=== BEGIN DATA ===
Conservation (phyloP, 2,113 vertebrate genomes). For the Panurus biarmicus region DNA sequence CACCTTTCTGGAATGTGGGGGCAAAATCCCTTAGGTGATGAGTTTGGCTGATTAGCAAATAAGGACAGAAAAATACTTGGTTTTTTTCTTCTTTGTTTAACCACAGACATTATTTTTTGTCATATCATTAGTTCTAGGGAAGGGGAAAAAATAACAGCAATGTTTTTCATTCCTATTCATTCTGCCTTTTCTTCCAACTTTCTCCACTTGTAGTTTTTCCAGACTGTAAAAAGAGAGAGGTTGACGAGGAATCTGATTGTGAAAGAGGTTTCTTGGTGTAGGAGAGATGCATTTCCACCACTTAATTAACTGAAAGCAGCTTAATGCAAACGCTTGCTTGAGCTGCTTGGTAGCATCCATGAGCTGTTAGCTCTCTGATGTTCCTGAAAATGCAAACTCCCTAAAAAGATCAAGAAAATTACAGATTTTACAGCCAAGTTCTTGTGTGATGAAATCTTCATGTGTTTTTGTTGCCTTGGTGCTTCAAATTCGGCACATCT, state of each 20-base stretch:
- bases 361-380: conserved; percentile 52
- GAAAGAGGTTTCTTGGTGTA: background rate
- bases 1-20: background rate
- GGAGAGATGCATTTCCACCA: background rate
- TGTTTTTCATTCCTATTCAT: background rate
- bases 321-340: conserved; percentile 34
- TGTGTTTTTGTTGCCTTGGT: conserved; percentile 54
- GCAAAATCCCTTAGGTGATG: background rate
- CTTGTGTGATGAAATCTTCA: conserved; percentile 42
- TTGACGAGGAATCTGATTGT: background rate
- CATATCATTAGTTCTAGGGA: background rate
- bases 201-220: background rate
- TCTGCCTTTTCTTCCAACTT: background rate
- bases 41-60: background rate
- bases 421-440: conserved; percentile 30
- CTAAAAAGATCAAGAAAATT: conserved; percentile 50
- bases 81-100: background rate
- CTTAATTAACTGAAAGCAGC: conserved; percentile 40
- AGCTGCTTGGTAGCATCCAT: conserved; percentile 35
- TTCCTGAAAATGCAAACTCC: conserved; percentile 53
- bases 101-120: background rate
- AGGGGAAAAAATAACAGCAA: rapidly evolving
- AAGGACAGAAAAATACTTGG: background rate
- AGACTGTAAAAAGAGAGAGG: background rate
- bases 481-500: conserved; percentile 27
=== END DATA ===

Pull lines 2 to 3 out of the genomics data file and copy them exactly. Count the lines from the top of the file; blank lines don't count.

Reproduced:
- bases 361-380: conserved; percentile 52
- GAAAGAGGTTTCTTGGTGTA: background rate